Relaxing is Vital To A Marriage
In my marriage, there are two couples. The first couple is the one I see more often. They are the efficient team that raises kids, manages a household, and juggles a busy calendar. They are partners who each have a vital role to play, though they sometimes operate independently. The second couple is one we have to book time with in advance. But when we do, it’s worth it. They are really fun and spontaneous! They laugh at satirical comedy and sleep in til nine.
It is difficult to relax enough to be this couple, especially for me. My marriage is usually the last thing I tend to on an average day. When the kids go to bed, it is hard for me to turn my brain off and just be with my husband. My first instinct is to attack my to-do list: put away dishes, fold laundry, etc. Sometimes at the end of the day, if and when everything on the list is done, we are both too tired] to really engaging with one another. We end up vegging out in front of a T.V. show, or worse, my husband watches T.V. while I work on my to-do list or check my social media. .
We are not present with each other because all we have to give to one another are the leftovers of our mental and physical energy. In order to give each other our best, it is necessary to carve out time that is just for your marriage. It MUST be a priority. Periodically RECHARGING your marriage is essential.
You need Mommy-Daddy Time
My husband and I recently took our first trip without the kiddos since the birth of our daughter in June. A close friend of ours got married in North Carolina this month, and we decided to make the trip a mini vacation for just the two of us – “Mommy-Daddy Time,” as we call it. It was much needed. Finding alone time as a couple is hard to do when raising little ones, and is often limited to the space between their bedtime and ours.
The drive was long, about 13 hours including stops for gas and food, and the time at our destination was short, but it was just what we needed. We stayed in Wilmington, North Carolina. It was a perfect place for us, with activities that satisfied both of our vacation needs. I read on the beach while my husband taught himself to surf. We ate amazing food and drank really good bourbon. We toured Wilmington’s historic downtown. It was wonderful and refreshing to get a chance to just be ourselves. No kids, no jobs, no chores. Just a couple spending time together.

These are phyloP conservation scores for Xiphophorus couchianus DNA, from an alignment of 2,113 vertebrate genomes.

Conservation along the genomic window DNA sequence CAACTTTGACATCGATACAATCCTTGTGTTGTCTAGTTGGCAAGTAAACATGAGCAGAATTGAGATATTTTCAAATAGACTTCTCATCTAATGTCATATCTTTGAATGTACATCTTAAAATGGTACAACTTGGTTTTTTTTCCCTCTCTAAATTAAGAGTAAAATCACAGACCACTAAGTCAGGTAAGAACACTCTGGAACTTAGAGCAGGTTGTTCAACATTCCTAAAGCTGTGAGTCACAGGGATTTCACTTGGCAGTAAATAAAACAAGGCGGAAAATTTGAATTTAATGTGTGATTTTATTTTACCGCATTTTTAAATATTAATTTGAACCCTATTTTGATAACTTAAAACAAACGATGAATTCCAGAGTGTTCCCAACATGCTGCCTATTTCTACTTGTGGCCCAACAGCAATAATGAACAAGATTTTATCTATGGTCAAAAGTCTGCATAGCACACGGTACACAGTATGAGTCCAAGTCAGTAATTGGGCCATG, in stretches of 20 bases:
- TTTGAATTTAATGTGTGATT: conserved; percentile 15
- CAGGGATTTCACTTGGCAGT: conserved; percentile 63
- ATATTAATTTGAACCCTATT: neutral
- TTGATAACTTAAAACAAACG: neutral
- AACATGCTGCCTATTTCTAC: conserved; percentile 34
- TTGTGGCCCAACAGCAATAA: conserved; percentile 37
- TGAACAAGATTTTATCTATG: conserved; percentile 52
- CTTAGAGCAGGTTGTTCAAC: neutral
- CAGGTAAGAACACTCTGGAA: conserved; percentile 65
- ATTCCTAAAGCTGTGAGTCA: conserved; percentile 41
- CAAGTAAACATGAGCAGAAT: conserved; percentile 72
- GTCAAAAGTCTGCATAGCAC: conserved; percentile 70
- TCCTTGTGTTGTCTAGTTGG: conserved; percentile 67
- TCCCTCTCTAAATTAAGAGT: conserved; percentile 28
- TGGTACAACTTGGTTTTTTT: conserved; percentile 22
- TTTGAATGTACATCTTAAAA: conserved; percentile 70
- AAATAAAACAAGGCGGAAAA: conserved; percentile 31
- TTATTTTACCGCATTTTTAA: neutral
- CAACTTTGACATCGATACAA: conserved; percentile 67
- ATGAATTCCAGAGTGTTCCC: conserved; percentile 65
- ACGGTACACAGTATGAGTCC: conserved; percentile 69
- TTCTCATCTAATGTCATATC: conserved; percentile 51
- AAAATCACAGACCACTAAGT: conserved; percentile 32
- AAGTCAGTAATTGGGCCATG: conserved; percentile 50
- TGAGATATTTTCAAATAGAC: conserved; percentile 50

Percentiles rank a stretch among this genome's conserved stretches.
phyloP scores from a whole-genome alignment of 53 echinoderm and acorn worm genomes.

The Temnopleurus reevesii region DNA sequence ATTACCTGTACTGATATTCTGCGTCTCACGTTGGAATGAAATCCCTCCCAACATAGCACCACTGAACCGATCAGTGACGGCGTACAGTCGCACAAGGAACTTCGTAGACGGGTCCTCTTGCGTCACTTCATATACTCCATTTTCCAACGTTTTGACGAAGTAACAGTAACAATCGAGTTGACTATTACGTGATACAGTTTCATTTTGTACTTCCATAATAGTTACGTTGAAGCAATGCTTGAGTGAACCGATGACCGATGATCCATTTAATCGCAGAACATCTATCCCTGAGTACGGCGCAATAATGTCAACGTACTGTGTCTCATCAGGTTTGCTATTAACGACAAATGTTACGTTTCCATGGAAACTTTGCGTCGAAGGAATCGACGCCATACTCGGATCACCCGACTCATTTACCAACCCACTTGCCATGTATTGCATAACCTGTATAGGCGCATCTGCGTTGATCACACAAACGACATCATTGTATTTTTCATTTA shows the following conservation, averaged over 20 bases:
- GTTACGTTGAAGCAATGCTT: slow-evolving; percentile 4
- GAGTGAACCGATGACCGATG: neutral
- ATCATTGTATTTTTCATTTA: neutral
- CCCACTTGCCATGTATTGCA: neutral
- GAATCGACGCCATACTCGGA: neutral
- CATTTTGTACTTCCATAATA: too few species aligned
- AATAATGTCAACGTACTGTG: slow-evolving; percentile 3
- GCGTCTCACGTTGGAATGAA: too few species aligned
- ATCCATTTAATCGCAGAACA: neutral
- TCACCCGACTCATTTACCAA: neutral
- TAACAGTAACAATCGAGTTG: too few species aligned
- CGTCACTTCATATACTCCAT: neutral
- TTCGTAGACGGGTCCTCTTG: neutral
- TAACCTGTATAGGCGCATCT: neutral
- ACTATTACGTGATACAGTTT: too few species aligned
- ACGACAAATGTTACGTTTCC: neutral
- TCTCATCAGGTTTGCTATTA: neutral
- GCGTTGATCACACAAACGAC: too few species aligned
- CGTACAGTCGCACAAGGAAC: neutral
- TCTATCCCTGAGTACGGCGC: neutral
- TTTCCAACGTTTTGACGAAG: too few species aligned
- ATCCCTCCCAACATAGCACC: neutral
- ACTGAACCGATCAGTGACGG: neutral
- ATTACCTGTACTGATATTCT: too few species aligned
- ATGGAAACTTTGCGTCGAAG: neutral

Even the drive was restorative. The time alone that we had looked forward to for months offered us space to leave behind our worries about kids, finances, and upcoming plans. We put away the “business” side of our relationship and were able to focus on each other. We came back from our trip physically exhausted, but revitalized in our connection with each other.
How To Make It Happen
Decide together what each of you needs from each other regarding quality time alone. Some couples I know haven’t been on vacation alone for 30+ years. It works for them. Maybe their daily schedule allows for more time together. In my marriage, our goal is to have a one or two nights for ourselves each month. That is what works for us.
Of course, in each season of life, the time you can carve out for your spouse may vary. In the first weeks with a newborn or if you have several little ones at home, an hour alone may be a luxury. Once your kids are a little older, you may see more flexibility in your schedule as leaving them with a babysitter is a little less stressful.
Do not feel guilty for leaving your kiddos with a trusted, responsible babysitter. Putting time and energy into your marriage is not selfish; you are doing what is necessary and best for your family unit. Your marriage is the foundation of your household. A healthy and well-tended-to marriage will make the rest of your life will seem a little easier to manage.
The most important resource for any parent is a strong support system. I know it isn’t easy but you NEED to get creative and flexible in how your plan your time. Call Grandma and Grandpa and ask them to take care of the kiddos for a few hours so you and your honey can enjoy a nice lunch or dinner together. If grandparents or other family are not close by, find a few close friends whom you would trust with your babies for a few hours.
Your marriage, like any relationship, needs to be nurtured. It needs time and space for you and your spouse to connect on a deeper level than most of our daily routines allow. Make it happen. Don’t apologize or feels guilty, and most definitely DO NOT feel like a bad parent for prioritizing your marriage. Your kids will directly benefit from their parents having a loving, healthy relationship.